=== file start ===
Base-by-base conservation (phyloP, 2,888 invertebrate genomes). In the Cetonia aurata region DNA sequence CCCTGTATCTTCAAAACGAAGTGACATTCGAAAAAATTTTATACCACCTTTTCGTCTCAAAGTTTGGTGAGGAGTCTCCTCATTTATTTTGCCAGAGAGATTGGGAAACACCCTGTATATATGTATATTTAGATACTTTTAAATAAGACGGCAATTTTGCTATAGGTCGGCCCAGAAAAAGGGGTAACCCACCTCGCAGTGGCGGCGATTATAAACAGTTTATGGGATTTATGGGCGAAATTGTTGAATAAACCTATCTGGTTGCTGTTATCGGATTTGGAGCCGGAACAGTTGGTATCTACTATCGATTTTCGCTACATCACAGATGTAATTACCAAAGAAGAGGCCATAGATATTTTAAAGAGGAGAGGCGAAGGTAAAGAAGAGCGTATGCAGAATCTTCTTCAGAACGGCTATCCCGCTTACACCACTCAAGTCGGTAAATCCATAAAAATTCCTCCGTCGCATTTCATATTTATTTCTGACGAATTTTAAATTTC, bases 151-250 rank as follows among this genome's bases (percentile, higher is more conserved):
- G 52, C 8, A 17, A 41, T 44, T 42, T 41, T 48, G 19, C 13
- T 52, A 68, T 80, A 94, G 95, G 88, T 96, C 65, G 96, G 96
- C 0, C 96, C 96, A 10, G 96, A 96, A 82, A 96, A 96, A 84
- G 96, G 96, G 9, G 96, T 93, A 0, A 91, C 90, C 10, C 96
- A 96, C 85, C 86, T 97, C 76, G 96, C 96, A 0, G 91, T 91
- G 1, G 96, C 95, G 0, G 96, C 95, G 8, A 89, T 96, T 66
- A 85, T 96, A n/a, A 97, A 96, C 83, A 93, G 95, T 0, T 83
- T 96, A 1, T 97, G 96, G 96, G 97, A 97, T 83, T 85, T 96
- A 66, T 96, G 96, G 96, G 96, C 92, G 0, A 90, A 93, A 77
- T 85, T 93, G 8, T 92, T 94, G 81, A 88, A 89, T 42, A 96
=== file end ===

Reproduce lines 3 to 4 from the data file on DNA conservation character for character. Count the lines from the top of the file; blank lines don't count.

- T 52, A 68, T 80, A 94, G 95, G 88, T 96, C 65, G 96, G 96
- C 0, C 96, C 96, A 10, G 96, A 96, A 82, A 96, A 96, A 84